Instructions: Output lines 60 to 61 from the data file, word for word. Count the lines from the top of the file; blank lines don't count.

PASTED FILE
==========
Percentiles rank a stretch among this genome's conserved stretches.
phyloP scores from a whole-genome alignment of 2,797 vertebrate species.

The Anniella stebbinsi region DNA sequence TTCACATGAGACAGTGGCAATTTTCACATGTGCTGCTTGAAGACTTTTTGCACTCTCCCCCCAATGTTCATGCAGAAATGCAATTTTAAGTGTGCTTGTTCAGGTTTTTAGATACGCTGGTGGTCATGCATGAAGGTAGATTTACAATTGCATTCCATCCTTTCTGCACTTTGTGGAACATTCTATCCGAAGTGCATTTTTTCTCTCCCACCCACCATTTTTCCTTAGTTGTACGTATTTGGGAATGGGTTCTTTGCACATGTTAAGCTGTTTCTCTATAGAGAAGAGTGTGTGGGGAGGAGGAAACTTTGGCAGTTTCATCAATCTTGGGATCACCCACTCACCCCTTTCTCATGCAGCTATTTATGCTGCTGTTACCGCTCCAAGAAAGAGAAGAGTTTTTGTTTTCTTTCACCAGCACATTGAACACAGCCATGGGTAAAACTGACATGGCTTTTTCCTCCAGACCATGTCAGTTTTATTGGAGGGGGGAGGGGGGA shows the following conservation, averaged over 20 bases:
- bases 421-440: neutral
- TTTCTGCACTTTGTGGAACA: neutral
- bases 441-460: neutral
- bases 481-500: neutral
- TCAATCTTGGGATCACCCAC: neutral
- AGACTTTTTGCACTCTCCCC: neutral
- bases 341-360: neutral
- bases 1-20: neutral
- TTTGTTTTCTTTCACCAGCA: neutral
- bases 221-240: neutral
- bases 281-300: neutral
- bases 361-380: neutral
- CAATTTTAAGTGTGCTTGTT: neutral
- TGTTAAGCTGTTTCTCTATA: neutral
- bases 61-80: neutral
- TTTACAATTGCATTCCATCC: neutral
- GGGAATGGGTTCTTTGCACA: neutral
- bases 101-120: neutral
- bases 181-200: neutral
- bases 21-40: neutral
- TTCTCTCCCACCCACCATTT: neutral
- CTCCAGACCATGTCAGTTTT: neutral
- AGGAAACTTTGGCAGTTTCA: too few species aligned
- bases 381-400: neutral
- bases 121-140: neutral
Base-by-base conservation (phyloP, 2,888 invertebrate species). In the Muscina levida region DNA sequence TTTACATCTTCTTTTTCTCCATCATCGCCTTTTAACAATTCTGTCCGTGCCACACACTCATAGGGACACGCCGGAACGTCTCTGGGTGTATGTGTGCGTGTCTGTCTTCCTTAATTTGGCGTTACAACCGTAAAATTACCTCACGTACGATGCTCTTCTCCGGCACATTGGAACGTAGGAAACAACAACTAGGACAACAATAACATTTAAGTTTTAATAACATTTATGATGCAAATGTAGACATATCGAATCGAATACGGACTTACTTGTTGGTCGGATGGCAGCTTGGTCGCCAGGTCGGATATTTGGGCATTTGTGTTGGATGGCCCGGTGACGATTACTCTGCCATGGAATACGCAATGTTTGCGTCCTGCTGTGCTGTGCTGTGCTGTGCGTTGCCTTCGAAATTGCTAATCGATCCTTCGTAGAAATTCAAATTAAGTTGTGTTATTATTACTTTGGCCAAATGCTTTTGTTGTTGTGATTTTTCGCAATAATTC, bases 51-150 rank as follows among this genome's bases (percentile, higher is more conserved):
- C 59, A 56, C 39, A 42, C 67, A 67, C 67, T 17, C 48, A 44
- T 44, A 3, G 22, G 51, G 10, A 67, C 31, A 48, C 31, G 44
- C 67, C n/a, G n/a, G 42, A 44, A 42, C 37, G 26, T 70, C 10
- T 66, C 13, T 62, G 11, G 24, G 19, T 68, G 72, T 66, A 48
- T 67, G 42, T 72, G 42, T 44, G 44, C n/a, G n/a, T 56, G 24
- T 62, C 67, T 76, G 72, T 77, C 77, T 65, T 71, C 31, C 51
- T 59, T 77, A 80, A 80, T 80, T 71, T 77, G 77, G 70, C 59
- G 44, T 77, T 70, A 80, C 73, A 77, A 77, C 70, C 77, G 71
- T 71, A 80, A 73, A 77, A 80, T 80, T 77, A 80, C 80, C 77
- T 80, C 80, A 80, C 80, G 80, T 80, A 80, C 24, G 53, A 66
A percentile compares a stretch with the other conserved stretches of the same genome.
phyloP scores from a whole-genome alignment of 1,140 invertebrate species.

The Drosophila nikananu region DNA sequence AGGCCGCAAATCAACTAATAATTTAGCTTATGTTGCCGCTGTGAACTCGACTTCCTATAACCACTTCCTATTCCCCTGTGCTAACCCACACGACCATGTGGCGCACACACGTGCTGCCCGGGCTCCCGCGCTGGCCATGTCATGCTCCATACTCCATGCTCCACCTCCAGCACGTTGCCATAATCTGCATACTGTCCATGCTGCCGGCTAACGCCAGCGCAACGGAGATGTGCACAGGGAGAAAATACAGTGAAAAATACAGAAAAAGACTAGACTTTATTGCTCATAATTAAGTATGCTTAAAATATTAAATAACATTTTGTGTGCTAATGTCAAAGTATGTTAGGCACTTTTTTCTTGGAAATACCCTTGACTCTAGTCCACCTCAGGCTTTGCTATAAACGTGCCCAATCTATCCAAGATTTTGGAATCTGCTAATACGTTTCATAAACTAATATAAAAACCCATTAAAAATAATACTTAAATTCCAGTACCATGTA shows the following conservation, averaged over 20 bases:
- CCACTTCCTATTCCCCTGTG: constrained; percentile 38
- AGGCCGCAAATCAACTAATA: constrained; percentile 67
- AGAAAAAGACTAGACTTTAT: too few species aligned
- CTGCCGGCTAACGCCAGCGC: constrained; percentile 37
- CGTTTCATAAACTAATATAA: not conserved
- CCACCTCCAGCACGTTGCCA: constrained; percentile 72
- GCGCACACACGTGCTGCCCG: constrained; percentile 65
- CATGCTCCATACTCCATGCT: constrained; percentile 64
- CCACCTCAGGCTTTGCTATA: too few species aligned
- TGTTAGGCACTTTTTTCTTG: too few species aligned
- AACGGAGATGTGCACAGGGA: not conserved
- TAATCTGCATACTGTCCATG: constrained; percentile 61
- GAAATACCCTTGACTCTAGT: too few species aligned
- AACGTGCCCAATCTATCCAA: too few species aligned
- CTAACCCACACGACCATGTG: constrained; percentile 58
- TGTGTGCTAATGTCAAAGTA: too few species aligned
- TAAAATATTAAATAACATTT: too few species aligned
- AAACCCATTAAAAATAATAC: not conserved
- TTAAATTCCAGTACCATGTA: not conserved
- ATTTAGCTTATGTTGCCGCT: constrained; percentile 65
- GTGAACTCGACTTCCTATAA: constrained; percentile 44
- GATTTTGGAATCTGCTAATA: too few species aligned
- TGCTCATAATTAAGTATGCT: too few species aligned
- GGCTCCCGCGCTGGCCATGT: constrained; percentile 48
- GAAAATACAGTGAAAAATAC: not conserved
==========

- AAACCCATTAAAAATAATAC: not conserved
- TTAAATTCCAGTACCATGTA: not conserved